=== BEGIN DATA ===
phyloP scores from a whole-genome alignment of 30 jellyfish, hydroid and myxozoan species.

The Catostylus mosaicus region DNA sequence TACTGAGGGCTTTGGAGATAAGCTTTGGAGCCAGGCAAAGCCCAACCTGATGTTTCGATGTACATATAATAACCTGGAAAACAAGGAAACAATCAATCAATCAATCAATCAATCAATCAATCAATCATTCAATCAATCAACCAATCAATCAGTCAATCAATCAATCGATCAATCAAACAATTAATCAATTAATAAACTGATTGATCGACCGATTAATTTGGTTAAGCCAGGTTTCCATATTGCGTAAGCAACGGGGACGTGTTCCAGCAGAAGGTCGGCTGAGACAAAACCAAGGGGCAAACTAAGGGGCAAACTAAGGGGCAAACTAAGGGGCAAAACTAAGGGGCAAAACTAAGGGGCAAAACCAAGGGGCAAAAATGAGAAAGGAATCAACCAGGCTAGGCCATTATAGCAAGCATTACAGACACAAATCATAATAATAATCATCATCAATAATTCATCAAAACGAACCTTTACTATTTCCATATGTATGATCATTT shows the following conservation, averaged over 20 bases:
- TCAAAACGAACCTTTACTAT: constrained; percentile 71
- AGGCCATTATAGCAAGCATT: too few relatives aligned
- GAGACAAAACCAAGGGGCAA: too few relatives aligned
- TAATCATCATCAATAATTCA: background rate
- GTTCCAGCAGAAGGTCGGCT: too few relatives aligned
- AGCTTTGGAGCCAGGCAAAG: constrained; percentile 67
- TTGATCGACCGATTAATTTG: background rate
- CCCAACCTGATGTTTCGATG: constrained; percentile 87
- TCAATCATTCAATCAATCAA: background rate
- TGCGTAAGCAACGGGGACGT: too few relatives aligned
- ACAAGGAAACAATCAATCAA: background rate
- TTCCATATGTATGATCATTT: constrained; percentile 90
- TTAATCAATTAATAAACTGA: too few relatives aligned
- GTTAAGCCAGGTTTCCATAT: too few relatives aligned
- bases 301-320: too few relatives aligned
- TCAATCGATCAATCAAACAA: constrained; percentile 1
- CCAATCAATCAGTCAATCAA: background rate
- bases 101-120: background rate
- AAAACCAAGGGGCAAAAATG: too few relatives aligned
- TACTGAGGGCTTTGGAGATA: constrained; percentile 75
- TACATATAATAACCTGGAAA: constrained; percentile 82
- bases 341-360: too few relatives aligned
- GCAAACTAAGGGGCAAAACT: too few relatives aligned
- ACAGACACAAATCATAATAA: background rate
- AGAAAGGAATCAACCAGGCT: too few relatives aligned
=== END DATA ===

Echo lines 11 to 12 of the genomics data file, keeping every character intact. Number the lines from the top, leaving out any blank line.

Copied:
- TCAATCATTCAATCAATCAA: background rate
- TGCGTAAGCAACGGGGACGT: too few relatives aligned